Icebreakers, Energizers and Thematic Activities

Credits CC Last Updated 2017-12

A practical, and growing, guide of interactive exercises digital security trainers can use during their events to keep energy high, discussion flowing, and participants comfortable.

Why use Icebreakers, Energizers and Thematic Activities?

Including interactive exercises such as these as part of training sessions can be a powerful teaching tool - whereas all people learn differently, in addition to cultural and regional differences, making your workshops fun and interactive is an effective training approach for most participants.

These are exercises that facilitators and trainers can employ to encourage participants to be more relaxed with each other, become (re-) energised and engaged, and to help break up the pace of the day. There are 3 main types of interactive exercises that are used frequently during digital security trainings:


As the name implies, Icebreakers are meant to “break the ice” and are usually fun “getting to know you” games and activities - they also help participants get to know their commonalities and differences in a fun way. Participants who are relaxed with each other and their trainer(s) learn better. When you have participants who are less inhibited and more comfortable in the training space, you can expect to have a training that has maximum participation and interactivity.


Trainers can help break up the pace of the day with fun interactive sessions called Energizers. Energizers are especially useful after lunch or long periods of sitting, when the group energy is frequently at its lowest and/or participants can seem to be the most disengaged. Energizers are also useful when the group, trainer included, simply needs a fun break from training sessions.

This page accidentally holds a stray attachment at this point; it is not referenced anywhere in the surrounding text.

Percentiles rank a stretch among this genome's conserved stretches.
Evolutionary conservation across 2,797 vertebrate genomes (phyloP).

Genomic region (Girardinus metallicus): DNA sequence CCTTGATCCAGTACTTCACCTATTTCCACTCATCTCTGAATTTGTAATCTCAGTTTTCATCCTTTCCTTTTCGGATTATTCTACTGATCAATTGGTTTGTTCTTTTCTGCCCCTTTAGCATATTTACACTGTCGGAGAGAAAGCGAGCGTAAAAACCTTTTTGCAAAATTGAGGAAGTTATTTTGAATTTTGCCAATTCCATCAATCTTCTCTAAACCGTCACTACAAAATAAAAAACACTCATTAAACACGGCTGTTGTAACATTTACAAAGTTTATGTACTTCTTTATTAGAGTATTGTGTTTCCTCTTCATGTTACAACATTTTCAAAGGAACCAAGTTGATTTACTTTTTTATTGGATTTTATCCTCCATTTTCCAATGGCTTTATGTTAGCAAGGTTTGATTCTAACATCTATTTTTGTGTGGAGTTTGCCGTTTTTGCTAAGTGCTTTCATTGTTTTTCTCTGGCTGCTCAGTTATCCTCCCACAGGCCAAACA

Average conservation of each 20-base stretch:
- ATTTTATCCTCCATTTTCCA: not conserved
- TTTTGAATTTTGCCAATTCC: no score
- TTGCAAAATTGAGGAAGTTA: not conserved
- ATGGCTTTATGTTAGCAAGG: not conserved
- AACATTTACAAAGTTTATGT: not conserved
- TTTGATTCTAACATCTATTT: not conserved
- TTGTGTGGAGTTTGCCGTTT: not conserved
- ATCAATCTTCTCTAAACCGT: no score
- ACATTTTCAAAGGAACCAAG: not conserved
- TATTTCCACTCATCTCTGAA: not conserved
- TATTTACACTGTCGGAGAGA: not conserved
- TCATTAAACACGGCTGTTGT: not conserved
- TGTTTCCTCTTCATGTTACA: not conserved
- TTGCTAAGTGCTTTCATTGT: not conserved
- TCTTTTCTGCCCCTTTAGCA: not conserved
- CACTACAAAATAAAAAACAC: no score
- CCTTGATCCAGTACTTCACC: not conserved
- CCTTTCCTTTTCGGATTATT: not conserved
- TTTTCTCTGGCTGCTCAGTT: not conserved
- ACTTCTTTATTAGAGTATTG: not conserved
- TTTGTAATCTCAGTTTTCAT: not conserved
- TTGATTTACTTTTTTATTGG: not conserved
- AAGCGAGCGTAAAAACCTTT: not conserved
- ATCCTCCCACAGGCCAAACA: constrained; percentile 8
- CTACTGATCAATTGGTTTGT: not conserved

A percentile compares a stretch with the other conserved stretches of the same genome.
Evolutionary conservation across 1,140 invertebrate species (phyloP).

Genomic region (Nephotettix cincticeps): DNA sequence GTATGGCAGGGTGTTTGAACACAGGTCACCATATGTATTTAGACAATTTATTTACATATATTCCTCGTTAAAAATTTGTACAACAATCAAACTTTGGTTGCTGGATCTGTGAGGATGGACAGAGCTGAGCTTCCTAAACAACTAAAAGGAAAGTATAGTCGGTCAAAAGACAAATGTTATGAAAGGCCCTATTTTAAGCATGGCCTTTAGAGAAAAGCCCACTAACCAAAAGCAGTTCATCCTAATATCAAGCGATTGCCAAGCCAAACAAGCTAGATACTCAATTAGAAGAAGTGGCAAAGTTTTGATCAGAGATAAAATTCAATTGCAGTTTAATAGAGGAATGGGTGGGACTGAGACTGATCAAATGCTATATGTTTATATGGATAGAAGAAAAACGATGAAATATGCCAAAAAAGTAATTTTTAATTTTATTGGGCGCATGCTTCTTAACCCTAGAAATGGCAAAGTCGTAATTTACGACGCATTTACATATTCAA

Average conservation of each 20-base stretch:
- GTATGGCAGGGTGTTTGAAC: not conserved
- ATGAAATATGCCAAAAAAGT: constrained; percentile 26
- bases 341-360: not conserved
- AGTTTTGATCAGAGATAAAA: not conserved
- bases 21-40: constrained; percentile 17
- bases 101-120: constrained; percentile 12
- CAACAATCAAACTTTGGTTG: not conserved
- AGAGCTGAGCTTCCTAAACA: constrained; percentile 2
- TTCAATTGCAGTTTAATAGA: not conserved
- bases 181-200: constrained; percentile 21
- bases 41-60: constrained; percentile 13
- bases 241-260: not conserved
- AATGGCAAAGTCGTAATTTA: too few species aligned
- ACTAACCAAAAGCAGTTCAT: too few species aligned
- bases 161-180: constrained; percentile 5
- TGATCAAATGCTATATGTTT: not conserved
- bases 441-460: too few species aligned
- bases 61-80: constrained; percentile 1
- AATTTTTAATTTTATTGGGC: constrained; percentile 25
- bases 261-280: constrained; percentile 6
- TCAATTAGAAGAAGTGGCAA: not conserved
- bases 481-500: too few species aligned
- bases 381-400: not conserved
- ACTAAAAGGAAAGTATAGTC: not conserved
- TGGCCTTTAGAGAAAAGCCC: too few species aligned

Thematic Activities

More customised activities relevant to specific training topics are known as Thematic Activities. Most often, these will be the activities used in the Activity and Discussion from the ADIDS methodology; however, these can also be exercises not tied to a specific ADIDS topic. These can be compelling “A-ha!” moments for participants, especially when using a well-designed activity to illuminate complex technical concepts or systems. In some cases, Thematic Activities can also be used at the end of a training session as review exercises for participants.

Things to Consider for Trainings

Before building certain exercises into your training plan, selecting specific exercises on the spot during a training, or designing and adapting new exercises for later use, remember to always take the following considerations into account:

Mobility of Participants

You may have participants who are not as capable of mobility as the rest. You will need to choose and/or design Icebreakers and Energizers that will not exclude trainees with mobility problems from participating.

Cultural Differences

In many instances, you will have to work with participants who have different cultural backgrounds. An activity that works for a training with all-male participants from Indonesia may not be ideal for a mixed-gender group from the same country. Likewise, an activity that worked well with a group of women from Western Europe might not work so well when you take it to another group of women from Latin America.

Personal and Physical Space

Try to avoid activities that require participants to touch each other - there are a few exceptions to this, but they tend to be different kinds of workshops. Even if you’re a few days into the training and participants have bonded well, respect the fact that you are still unlikely to know if there is a participant who feels uncomfortable with touch. (For some additional insight, please see The Psychosocial Underpinnings of Security Trainings resource.

Language Barriers

Especially in international or regional workshops, not everyone will necessarily be native speakers of one language. Across the board, trainers should use exercises requiring as few instructions as possible - this is especially useful in this instance. Exercises with uncomplicated instructions can be repeated in multiple languages or dialects if necessary, either by the trainer if they are able or by working with a willing participant to translate.